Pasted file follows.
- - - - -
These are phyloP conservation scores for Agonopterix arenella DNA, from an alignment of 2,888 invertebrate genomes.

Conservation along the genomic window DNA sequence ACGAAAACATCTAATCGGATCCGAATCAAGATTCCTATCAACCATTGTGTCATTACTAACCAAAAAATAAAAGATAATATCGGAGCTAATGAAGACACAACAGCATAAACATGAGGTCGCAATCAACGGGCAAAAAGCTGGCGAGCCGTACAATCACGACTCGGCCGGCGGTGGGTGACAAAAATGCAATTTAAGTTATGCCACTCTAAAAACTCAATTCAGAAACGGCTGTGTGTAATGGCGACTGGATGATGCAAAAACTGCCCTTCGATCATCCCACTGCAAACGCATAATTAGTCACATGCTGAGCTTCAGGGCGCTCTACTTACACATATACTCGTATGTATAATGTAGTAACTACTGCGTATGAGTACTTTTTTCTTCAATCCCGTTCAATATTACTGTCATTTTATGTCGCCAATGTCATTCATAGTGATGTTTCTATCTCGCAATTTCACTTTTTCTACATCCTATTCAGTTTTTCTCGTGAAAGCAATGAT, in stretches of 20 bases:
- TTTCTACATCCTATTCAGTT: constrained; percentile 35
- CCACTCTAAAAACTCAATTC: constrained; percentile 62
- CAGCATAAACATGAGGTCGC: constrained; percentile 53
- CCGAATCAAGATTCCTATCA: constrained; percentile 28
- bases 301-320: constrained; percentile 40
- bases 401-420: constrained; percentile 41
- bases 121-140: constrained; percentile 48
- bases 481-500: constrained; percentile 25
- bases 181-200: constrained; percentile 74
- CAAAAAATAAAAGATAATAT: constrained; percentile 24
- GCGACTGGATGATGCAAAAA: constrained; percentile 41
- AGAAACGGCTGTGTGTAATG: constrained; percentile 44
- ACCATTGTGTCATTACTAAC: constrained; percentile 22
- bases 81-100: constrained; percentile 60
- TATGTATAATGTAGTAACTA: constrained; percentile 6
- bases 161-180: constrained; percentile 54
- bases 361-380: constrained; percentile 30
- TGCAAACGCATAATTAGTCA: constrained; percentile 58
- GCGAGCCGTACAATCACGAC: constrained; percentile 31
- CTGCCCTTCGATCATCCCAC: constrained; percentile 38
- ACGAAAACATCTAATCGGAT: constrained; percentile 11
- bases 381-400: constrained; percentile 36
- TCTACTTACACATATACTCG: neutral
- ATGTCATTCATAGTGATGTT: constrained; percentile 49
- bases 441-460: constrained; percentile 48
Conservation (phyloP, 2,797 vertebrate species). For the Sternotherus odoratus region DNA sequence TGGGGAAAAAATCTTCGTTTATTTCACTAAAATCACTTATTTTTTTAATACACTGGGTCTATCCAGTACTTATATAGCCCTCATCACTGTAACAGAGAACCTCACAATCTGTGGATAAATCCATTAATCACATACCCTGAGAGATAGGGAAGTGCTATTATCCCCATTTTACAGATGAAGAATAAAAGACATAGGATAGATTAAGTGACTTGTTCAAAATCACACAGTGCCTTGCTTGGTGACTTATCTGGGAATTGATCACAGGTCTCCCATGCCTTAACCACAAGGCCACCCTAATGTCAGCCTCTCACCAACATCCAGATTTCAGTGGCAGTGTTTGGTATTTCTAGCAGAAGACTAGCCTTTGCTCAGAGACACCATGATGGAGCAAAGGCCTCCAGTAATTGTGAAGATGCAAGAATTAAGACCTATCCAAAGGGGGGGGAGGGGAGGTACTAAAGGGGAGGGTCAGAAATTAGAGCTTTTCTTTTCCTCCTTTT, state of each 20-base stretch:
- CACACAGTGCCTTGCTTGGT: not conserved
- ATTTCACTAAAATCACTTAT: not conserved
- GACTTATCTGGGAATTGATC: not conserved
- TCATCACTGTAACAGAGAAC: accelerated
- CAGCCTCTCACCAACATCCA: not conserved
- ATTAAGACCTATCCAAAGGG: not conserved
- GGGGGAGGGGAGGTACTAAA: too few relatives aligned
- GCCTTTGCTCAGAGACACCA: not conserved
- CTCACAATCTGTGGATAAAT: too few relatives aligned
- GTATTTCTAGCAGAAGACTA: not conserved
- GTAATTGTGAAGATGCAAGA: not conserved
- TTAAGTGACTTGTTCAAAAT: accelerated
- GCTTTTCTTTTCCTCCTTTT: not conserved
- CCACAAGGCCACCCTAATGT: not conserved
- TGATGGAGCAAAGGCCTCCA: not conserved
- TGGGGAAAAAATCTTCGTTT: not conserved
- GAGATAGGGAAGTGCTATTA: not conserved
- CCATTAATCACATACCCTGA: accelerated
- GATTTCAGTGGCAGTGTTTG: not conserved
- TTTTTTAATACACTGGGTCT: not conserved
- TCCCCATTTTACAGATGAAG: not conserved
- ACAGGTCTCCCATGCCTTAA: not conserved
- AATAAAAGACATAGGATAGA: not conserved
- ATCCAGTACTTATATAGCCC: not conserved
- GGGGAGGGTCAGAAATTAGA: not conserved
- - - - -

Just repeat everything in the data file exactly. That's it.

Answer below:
These are phyloP conservation scores for Agonopterix arenella DNA, from an alignment of 2,888 invertebrate genomes.

Conservation along the genomic window DNA sequence ACGAAAACATCTAATCGGATCCGAATCAAGATTCCTATCAACCATTGTGTCATTACTAACCAAAAAATAAAAGATAATATCGGAGCTAATGAAGACACAACAGCATAAACATGAGGTCGCAATCAACGGGCAAAAAGCTGGCGAGCCGTACAATCACGACTCGGCCGGCGGTGGGTGACAAAAATGCAATTTAAGTTATGCCACTCTAAAAACTCAATTCAGAAACGGCTGTGTGTAATGGCGACTGGATGATGCAAAAACTGCCCTTCGATCATCCCACTGCAAACGCATAATTAGTCACATGCTGAGCTTCAGGGCGCTCTACTTACACATATACTCGTATGTATAATGTAGTAACTACTGCGTATGAGTACTTTTTTCTTCAATCCCGTTCAATATTACTGTCATTTTATGTCGCCAATGTCATTCATAGTGATGTTTCTATCTCGCAATTTCACTTTTTCTACATCCTATTCAGTTTTTCTCGTGAAAGCAATGAT, in stretches of 20 bases:
- TTTCTACATCCTATTCAGTT: constrained; percentile 35
- CCACTCTAAAAACTCAATTC: constrained; percentile 62
- CAGCATAAACATGAGGTCGC: constrained; percentile 53
- CCGAATCAAGATTCCTATCA: constrained; percentile 28
- bases 301-320: constrained; percentile 40
- bases 401-420: constrained; percentile 41
- bases 121-140: constrained; percentile 48
- bases 481-500: constrained; percentile 25
- bases 181-200: constrained; percentile 74
- CAAAAAATAAAAGATAATAT: constrained; percentile 24
- GCGACTGGATGATGCAAAAA: constrained; percentile 41
- AGAAACGGCTGTGTGTAATG: constrained; percentile 44
- ACCATTGTGTCATTACTAAC: constrained; percentile 22
- bases 81-100: constrained; percentile 60
- TATGTATAATGTAGTAACTA: constrained; percentile 6
- bases 161-180: constrained; percentile 54
- bases 361-380: constrained; percentile 30
- TGCAAACGCATAATTAGTCA: constrained; percentile 58
- GCGAGCCGTACAATCACGAC: constrained; percentile 31
- CTGCCCTTCGATCATCCCAC: constrained; percentile 38
- ACGAAAACATCTAATCGGAT: constrained; percentile 11
- bases 381-400: constrained; percentile 36
- TCTACTTACACATATACTCG: neutral
- ATGTCATTCATAGTGATGTT: constrained; percentile 49
- bases 441-460: constrained; percentile 48
Conservation (phyloP, 2,797 vertebrate species). For the Sternotherus odoratus region DNA sequence TGGGGAAAAAATCTTCGTTTATTTCACTAAAATCACTTATTTTTTTAATACACTGGGTCTATCCAGTACTTATATAGCCCTCATCACTGTAACAGAGAACCTCACAATCTGTGGATAAATCCATTAATCACATACCCTGAGAGATAGGGAAGTGCTATTATCCCCATTTTACAGATGAAGAATAAAAGACATAGGATAGATTAAGTGACTTGTTCAAAATCACACAGTGCCTTGCTTGGTGACTTATCTGGGAATTGATCACAGGTCTCCCATGCCTTAACCACAAGGCCACCCTAATGTCAGCCTCTCACCAACATCCAGATTTCAGTGGCAGTGTTTGGTATTTCTAGCAGAAGACTAGCCTTTGCTCAGAGACACCATGATGGAGCAAAGGCCTCCAGTAATTGTGAAGATGCAAGAATTAAGACCTATCCAAAGGGGGGGGAGGGGAGGTACTAAAGGGGAGGGTCAGAAATTAGAGCTTTTCTTTTCCTCCTTTT, state of each 20-base stretch:
- CACACAGTGCCTTGCTTGGT: not conserved
- ATTTCACTAAAATCACTTAT: not conserved
- GACTTATCTGGGAATTGATC: not conserved
- TCATCACTGTAACAGAGAAC: accelerated
- CAGCCTCTCACCAACATCCA: not conserved
- ATTAAGACCTATCCAAAGGG: not conserved
- GGGGGAGGGGAGGTACTAAA: too few relatives aligned
- GCCTTTGCTCAGAGACACCA: not conserved
- CTCACAATCTGTGGATAAAT: too few relatives aligned
- GTATTTCTAGCAGAAGACTA: not conserved
- GTAATTGTGAAGATGCAAGA: not conserved
- TTAAGTGACTTGTTCAAAAT: accelerated
- GCTTTTCTTTTCCTCCTTTT: not conserved
- CCACAAGGCCACCCTAATGT: not conserved
- TGATGGAGCAAAGGCCTCCA: not conserved
- TGGGGAAAAAATCTTCGTTT: not conserved
- GAGATAGGGAAGTGCTATTA: not conserved
- CCATTAATCACATACCCTGA: accelerated
- GATTTCAGTGGCAGTGTTTG: not conserved
- TTTTTTAATACACTGGGTCT: not conserved
- TCCCCATTTTACAGATGAAG: not conserved
- ACAGGTCTCCCATGCCTTAA: not conserved
- AATAAAAGACATAGGATAGA: not conserved
- ATCCAGTACTTATATAGCCC: not conserved
- GGGGAGGGTCAGAAATTAGA: not conserved